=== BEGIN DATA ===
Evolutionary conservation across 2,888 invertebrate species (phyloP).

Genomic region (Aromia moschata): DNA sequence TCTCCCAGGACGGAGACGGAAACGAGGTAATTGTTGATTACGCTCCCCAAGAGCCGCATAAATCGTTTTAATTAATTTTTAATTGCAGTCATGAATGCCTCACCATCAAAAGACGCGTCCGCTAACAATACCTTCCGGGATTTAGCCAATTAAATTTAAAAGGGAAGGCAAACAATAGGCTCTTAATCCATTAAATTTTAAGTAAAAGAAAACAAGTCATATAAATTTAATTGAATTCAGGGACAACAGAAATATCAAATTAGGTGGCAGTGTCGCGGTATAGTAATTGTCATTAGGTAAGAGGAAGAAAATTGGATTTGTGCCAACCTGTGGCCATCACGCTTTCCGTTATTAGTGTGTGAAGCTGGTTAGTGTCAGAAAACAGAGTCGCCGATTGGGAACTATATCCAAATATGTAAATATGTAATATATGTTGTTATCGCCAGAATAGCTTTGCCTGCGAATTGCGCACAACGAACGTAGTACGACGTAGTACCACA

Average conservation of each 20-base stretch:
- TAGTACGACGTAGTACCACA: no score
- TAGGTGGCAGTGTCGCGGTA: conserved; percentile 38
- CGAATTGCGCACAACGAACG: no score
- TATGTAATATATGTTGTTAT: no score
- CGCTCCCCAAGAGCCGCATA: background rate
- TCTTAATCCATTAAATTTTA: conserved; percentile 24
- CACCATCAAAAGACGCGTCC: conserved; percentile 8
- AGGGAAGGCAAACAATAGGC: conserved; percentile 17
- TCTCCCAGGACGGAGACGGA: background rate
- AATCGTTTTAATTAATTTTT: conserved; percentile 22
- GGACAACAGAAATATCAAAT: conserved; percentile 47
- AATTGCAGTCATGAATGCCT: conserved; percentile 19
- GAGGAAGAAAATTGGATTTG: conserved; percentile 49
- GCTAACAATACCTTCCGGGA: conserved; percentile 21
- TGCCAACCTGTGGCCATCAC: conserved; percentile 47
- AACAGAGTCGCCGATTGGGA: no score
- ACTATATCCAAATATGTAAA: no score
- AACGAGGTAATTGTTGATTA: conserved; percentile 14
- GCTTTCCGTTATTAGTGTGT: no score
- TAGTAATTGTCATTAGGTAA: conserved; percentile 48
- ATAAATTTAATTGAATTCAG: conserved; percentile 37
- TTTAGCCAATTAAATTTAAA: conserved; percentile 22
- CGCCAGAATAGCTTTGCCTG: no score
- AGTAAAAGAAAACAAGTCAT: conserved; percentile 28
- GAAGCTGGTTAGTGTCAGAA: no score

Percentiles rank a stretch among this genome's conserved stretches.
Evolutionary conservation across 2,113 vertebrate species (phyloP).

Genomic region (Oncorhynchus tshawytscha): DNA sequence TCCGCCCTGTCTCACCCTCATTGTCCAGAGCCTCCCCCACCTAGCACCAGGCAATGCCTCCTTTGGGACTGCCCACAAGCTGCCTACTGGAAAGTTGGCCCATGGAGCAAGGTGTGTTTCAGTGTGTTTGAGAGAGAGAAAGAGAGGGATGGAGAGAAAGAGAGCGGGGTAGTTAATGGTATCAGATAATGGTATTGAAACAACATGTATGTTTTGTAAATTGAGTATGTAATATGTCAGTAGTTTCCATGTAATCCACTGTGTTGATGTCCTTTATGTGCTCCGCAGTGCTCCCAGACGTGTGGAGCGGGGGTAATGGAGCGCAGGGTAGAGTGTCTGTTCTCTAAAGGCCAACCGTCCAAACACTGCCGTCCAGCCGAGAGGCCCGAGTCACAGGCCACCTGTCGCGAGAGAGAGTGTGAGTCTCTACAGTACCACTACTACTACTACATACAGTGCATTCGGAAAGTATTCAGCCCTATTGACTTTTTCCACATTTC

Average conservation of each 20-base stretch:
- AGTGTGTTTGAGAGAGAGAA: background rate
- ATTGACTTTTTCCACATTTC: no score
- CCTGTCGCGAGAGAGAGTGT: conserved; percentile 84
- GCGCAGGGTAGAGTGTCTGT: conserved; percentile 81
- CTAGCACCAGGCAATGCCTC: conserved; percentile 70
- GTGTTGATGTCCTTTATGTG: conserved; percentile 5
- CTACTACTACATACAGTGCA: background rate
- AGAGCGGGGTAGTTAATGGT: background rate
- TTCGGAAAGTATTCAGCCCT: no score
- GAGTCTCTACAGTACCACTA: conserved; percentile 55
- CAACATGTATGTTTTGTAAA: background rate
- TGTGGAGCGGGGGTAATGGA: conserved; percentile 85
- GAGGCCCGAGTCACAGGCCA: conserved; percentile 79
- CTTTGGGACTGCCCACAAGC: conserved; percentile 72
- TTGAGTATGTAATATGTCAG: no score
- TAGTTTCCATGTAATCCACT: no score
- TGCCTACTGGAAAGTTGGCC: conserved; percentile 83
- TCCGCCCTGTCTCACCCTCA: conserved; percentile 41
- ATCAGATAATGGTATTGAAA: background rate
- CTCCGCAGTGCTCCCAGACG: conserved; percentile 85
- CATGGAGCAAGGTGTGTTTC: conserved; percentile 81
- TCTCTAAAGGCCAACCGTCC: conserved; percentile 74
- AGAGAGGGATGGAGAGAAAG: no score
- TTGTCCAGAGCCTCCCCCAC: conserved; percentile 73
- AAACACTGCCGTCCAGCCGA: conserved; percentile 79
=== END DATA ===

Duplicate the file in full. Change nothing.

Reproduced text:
Evolutionary conservation across 2,888 invertebrate species (phyloP).

Genomic region (Aromia moschata): DNA sequence TCTCCCAGGACGGAGACGGAAACGAGGTAATTGTTGATTACGCTCCCCAAGAGCCGCATAAATCGTTTTAATTAATTTTTAATTGCAGTCATGAATGCCTCACCATCAAAAGACGCGTCCGCTAACAATACCTTCCGGGATTTAGCCAATTAAATTTAAAAGGGAAGGCAAACAATAGGCTCTTAATCCATTAAATTTTAAGTAAAAGAAAACAAGTCATATAAATTTAATTGAATTCAGGGACAACAGAAATATCAAATTAGGTGGCAGTGTCGCGGTATAGTAATTGTCATTAGGTAAGAGGAAGAAAATTGGATTTGTGCCAACCTGTGGCCATCACGCTTTCCGTTATTAGTGTGTGAAGCTGGTTAGTGTCAGAAAACAGAGTCGCCGATTGGGAACTATATCCAAATATGTAAATATGTAATATATGTTGTTATCGCCAGAATAGCTTTGCCTGCGAATTGCGCACAACGAACGTAGTACGACGTAGTACCACA

Average conservation of each 20-base stretch:
- TAGTACGACGTAGTACCACA: no score
- TAGGTGGCAGTGTCGCGGTA: conserved; percentile 38
- CGAATTGCGCACAACGAACG: no score
- TATGTAATATATGTTGTTAT: no score
- CGCTCCCCAAGAGCCGCATA: background rate
- TCTTAATCCATTAAATTTTA: conserved; percentile 24
- CACCATCAAAAGACGCGTCC: conserved; percentile 8
- AGGGAAGGCAAACAATAGGC: conserved; percentile 17
- TCTCCCAGGACGGAGACGGA: background rate
- AATCGTTTTAATTAATTTTT: conserved; percentile 22
- GGACAACAGAAATATCAAAT: conserved; percentile 47
- AATTGCAGTCATGAATGCCT: conserved; percentile 19
- GAGGAAGAAAATTGGATTTG: conserved; percentile 49
- GCTAACAATACCTTCCGGGA: conserved; percentile 21
- TGCCAACCTGTGGCCATCAC: conserved; percentile 47
- AACAGAGTCGCCGATTGGGA: no score
- ACTATATCCAAATATGTAAA: no score
- AACGAGGTAATTGTTGATTA: conserved; percentile 14
- GCTTTCCGTTATTAGTGTGT: no score
- TAGTAATTGTCATTAGGTAA: conserved; percentile 48
- ATAAATTTAATTGAATTCAG: conserved; percentile 37
- TTTAGCCAATTAAATTTAAA: conserved; percentile 22
- CGCCAGAATAGCTTTGCCTG: no score
- AGTAAAAGAAAACAAGTCAT: conserved; percentile 28
- GAAGCTGGTTAGTGTCAGAA: no score

Percentiles rank a stretch among this genome's conserved stretches.
Evolutionary conservation across 2,113 vertebrate species (phyloP).

Genomic region (Oncorhynchus tshawytscha): DNA sequence TCCGCCCTGTCTCACCCTCATTGTCCAGAGCCTCCCCCACCTAGCACCAGGCAATGCCTCCTTTGGGACTGCCCACAAGCTGCCTACTGGAAAGTTGGCCCATGGAGCAAGGTGTGTTTCAGTGTGTTTGAGAGAGAGAAAGAGAGGGATGGAGAGAAAGAGAGCGGGGTAGTTAATGGTATCAGATAATGGTATTGAAACAACATGTATGTTTTGTAAATTGAGTATGTAATATGTCAGTAGTTTCCATGTAATCCACTGTGTTGATGTCCTTTATGTGCTCCGCAGTGCTCCCAGACGTGTGGAGCGGGGGTAATGGAGCGCAGGGTAGAGTGTCTGTTCTCTAAAGGCCAACCGTCCAAACACTGCCGTCCAGCCGAGAGGCCCGAGTCACAGGCCACCTGTCGCGAGAGAGAGTGTGAGTCTCTACAGTACCACTACTACTACTACATACAGTGCATTCGGAAAGTATTCAGCCCTATTGACTTTTTCCACATTTC

Average conservation of each 20-base stretch:
- AGTGTGTTTGAGAGAGAGAA: background rate
- ATTGACTTTTTCCACATTTC: no score
- CCTGTCGCGAGAGAGAGTGT: conserved; percentile 84
- GCGCAGGGTAGAGTGTCTGT: conserved; percentile 81
- CTAGCACCAGGCAATGCCTC: conserved; percentile 70
- GTGTTGATGTCCTTTATGTG: conserved; percentile 5
- CTACTACTACATACAGTGCA: background rate
- AGAGCGGGGTAGTTAATGGT: background rate
- TTCGGAAAGTATTCAGCCCT: no score
- GAGTCTCTACAGTACCACTA: conserved; percentile 55
- CAACATGTATGTTTTGTAAA: background rate
- TGTGGAGCGGGGGTAATGGA: conserved; percentile 85
- GAGGCCCGAGTCACAGGCCA: conserved; percentile 79
- CTTTGGGACTGCCCACAAGC: conserved; percentile 72
- TTGAGTATGTAATATGTCAG: no score
- TAGTTTCCATGTAATCCACT: no score
- TGCCTACTGGAAAGTTGGCC: conserved; percentile 83
- TCCGCCCTGTCTCACCCTCA: conserved; percentile 41
- ATCAGATAATGGTATTGAAA: background rate
- CTCCGCAGTGCTCCCAGACG: conserved; percentile 85
- CATGGAGCAAGGTGTGTTTC: conserved; percentile 81
- TCTCTAAAGGCCAACCGTCC: conserved; percentile 74
- AGAGAGGGATGGAGAGAAAG: no score
- TTGTCCAGAGCCTCCCCCAC: conserved; percentile 73
- AAACACTGCCGTCCAGCCGA: conserved; percentile 79